Wrecks - GOWER SHIPWRECKS

Wreck Chart for 1897 -98

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Last Updated (Tuesday, 17 January 2012 19:31) Friday, 05 March 2010 11:53

The Wreck Chart for the year 1897 - 98

 

This is a section of the Wreck Chart for 1 July 1897 to 31 June 1898 as compiled by the RNLI from the Board of Trade register. Each black dot represents the total loss of a vessel or a serious casualty. Total loss refers to the vessel and not to the crew.

 

 

27 December 1897  The schooner ANN JANE, of Portmadoc, was bound from London to Caernarfon with a cargo of cement. At mid-day she was seen from Rhosneigr, Anglesey, close inshore and heading in a north westerly direction. A strong gale was blowing from WSW and, as it looked certain the vessel would go ashore, preparations were made to launch the lifeboat Thomas Lingham. A team of horses was hitched to the launching carriage and pulled the boat almost three miles along the beach of heavy sand. At one point they had to cross a shallow river. The lifeboat was launched and the schooner's crew of five and one passenger were rescued from the rigging. The Lifeboat Institution awarded William Jones, Honorary Secretary of the Rhosneigr station, its formal Thanks for his efforts on this difficult service. Additional payments were made to the lifeboat crew and launchers. The total payments amounted to  £ 19 - 15s.

 

21 January 1898  The 2,200 ton steamship MARECA, of London, was bound from Cork for Newport (Mon.) in ballast, when she went ashore to the west of St Govans Head, Pembrokeshire, in poor visibilty. The vessel broke her back on the rocks and became a total loss. Her crew of 24 got ashore safely.

 

16 February  The schooner GRIQUALAND WEST, of Peel, Isle of Man, was bound from Cardiff to Youghal with a cargo of coal, when she ran into a heavy westerly gale and was driven ashore near Breaksea Point on the Glamorgan coast. A total wreck her hull was sold for £39, masts, sails, rigging and other materials made £45 and her cargo £62.

 

25 February The schooner GRACE PHILLIPS, of Caernarfon, was bound, in ballast, from Milford for Bangor, when driven onto Cliperau rocks in Holyhead Bay by a sou'westerly gale. A boat was launched by three hobblers (pilots assistants) and landed her crew of three.

 

24 March A severe gale NE force 10 blew for more than 24 hours driving many vessels ashore and causing a number of wrecks:  The trow JOHN, of Gloucester, was bound from Barry to Newport with silver sand when the seas began to break over her, she filled and sank. Her crew were picked up by the yacht Osprey and landed at Weston super Mare. (Trows were river craft, not unlike the Mersey flats, and, having open holds, unsuited to coastal passages).

On the same day the fishing smack JWC, of Aberystwyth, was wrecked under the cliffs near New Quay.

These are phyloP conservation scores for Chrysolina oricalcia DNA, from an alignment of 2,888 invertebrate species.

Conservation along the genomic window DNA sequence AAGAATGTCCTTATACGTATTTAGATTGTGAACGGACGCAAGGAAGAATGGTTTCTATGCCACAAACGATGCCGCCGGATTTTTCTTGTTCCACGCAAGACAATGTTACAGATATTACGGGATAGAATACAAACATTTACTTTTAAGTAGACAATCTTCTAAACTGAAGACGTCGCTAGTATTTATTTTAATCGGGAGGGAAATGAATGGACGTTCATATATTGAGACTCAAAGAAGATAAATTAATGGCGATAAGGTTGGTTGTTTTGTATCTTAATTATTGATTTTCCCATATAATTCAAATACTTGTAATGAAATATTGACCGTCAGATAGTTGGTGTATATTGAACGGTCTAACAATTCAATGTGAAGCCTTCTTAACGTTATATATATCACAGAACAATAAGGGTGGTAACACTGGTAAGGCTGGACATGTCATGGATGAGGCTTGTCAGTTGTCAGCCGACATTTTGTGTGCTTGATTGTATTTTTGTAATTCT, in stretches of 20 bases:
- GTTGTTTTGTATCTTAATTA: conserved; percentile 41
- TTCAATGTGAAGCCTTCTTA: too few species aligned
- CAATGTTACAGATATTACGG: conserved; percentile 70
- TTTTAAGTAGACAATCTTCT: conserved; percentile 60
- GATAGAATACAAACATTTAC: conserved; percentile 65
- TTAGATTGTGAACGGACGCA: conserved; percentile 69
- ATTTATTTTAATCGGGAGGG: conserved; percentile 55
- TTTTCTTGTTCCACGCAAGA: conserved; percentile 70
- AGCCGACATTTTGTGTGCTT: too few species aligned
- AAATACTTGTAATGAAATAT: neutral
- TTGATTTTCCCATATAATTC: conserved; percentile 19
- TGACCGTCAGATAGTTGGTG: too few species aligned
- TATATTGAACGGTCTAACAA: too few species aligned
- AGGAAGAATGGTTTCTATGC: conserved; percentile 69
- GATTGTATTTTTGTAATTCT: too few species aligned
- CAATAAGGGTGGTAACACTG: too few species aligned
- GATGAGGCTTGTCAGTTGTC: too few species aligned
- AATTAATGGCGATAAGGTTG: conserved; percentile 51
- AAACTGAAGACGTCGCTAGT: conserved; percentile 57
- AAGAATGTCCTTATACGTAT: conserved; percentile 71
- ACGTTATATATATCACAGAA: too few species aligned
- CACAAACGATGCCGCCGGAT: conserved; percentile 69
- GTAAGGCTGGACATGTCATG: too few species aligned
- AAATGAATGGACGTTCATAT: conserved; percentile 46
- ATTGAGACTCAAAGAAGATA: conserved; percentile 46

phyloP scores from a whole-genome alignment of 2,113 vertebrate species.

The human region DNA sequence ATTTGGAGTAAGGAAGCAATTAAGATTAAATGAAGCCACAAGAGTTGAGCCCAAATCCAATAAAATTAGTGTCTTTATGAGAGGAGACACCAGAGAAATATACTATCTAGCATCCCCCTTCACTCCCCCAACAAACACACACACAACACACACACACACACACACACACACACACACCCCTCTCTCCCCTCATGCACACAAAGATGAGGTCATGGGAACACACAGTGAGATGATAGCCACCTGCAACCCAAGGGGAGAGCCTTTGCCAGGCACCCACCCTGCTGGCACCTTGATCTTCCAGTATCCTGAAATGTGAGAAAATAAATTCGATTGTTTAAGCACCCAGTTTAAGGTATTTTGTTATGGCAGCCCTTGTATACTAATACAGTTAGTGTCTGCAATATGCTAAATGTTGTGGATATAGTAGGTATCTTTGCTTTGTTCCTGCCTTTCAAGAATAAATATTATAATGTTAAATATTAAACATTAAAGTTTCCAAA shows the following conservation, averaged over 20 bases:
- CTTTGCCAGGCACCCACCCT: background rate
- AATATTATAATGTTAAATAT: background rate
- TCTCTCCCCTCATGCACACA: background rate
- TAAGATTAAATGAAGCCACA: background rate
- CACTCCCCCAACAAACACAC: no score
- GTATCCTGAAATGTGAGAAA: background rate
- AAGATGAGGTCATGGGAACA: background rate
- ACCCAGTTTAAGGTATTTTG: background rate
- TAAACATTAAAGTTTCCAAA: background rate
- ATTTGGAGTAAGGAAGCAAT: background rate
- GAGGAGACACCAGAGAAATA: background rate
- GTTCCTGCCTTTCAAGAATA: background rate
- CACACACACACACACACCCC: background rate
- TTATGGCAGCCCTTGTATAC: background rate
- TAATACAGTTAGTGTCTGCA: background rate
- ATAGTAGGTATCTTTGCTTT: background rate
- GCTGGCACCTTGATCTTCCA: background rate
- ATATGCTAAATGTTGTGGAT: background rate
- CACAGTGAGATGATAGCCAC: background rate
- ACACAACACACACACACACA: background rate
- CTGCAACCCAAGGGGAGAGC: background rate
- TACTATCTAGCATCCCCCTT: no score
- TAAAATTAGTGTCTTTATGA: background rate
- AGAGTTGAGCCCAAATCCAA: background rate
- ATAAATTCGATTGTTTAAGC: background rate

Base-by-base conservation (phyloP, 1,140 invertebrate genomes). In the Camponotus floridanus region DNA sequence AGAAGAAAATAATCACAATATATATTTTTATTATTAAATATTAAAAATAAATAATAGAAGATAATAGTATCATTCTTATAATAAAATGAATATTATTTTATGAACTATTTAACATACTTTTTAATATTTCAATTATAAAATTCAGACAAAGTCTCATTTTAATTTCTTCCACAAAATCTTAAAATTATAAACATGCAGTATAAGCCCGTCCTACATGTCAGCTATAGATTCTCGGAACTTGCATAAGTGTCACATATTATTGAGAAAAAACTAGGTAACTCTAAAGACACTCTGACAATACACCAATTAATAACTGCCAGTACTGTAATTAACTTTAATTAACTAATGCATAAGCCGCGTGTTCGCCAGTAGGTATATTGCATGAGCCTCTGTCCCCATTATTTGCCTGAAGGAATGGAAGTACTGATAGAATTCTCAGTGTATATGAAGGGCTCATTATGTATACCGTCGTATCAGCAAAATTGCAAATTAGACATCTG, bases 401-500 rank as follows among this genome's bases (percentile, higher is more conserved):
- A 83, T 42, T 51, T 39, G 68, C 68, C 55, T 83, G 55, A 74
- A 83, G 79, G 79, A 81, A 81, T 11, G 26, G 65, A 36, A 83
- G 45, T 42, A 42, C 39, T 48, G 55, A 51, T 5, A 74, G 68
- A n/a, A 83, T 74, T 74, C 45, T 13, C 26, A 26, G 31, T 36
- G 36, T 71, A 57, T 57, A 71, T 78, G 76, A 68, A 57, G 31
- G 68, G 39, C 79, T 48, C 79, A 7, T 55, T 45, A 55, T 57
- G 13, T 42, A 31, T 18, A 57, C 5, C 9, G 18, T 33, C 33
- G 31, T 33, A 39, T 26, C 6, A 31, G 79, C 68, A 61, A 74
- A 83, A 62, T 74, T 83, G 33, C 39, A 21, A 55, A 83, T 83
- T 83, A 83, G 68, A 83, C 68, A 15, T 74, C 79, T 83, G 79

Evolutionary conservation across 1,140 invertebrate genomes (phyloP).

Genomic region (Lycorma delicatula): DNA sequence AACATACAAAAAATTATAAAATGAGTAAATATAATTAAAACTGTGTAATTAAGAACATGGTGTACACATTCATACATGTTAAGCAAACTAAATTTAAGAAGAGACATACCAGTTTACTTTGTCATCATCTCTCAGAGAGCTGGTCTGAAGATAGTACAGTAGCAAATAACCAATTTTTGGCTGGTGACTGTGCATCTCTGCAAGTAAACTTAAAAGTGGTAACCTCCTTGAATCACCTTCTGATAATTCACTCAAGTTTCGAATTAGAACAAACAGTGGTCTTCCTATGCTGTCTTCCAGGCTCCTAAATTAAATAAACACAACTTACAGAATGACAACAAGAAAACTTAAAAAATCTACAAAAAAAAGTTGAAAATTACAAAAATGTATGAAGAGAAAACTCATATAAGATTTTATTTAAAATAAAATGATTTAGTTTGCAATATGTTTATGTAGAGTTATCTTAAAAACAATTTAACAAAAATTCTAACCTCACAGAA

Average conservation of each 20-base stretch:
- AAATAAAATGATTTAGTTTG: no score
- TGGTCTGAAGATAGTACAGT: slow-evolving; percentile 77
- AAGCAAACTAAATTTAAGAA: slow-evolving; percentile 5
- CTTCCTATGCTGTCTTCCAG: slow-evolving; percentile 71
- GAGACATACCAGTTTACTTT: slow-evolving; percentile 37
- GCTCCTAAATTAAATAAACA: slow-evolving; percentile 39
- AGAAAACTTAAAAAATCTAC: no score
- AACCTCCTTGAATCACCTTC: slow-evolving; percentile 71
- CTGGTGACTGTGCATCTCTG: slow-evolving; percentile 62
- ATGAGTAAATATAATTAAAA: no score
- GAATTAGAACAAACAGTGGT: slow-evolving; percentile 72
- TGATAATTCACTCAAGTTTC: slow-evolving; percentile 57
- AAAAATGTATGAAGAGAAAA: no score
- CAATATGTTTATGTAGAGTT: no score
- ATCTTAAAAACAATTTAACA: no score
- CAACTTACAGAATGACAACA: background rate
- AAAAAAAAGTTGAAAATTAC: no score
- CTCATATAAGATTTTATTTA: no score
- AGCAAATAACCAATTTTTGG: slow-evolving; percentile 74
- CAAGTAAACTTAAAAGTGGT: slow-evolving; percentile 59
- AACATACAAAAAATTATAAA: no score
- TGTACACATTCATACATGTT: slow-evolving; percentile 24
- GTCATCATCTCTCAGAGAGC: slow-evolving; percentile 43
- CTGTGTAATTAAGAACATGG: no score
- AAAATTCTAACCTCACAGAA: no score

At Fishguard the crew of the lifeboat had a very busy time.  In the morning the gale was accompanied by frequent squalls of sleet and a heavy sea. Just before 10 o'clock a vessel in the roads hoisted a distress signal. The lifeboat Appin was launched at five past ten, by which time three other vessels showed signals for assistance. The Appin  first went to the ketch PROGRESS, of Aberystwyth, bound from Aberdyfi for Dover with a cargo of slates and took off her master and two crew. She then went to the ketch JOHN & ANN, of Aberystwyth, Newport to Goodwick with coal; then the smack Martha Jane, of Aberystwyth, with coal from Cardiff for Aberaeron; and finally the the ketch Dolphin, of and from Bideford, which had just delivered a cargo of gravel at Goodwick. From each of these the lifeboat also saved the master and two. The Appin then ran for the shore at Goodwick where she landed the twelve men. The PROGRESS  rode heavily to her cables and eventually sank. The JOHN & ANN parted her cables and sank in deep water. The other two vessels parted their cables and drove onto the shore where they survived.

 

26 March The schooner BARON HILL, of Liverpool, had just sailed from Flint with a cargo of salt cake when she stranded in the Dee estuary. Her crew abandoned and landed at Connahs Quay. Within two days she was a total wreck and being stripped.

 

7 April The schooner CITY of CHESTER, was bound from Swansea to Mostyn, with burnt ore, when she stranded in Church Bay (Porth Swtan) to the north of Holyhead in a near gale from the south. Her crew were able to scramble ashore.

 

10 May The schooner G.F. WILLIAMS, of Bridgwater, was bound from Dublin to Bristol with wheat when she ran into a gale from west sou'west. In a severe squall she heeled over and her cargo shifted leaving her on her beam ends. The crew were unable to right her and she went down about two miles north west of the South Bishop light. Her crew were picked up by the yacht St. Agnes  and landed at Milford.

 

15 May  The steamship BENHOLM was bound, in ballast, from Liverpool to Cardiff, when she was in collision in thick fog at 12.20 a.m. with the steamer Klondyke about 12 miles north west of Point Lynas. The collision was seen by the ship Curzon which was being towed to a South Wales port. The Curzon lowered two boats and her tug one. They picked up eleven men from the water. Later, when off Bardsey, the survivors were transferred to the steamship Rallus and landed at Liverpool. The master of the BENHOLM, third engineer, cook, five seamen, fireman and a stowaway were drowned.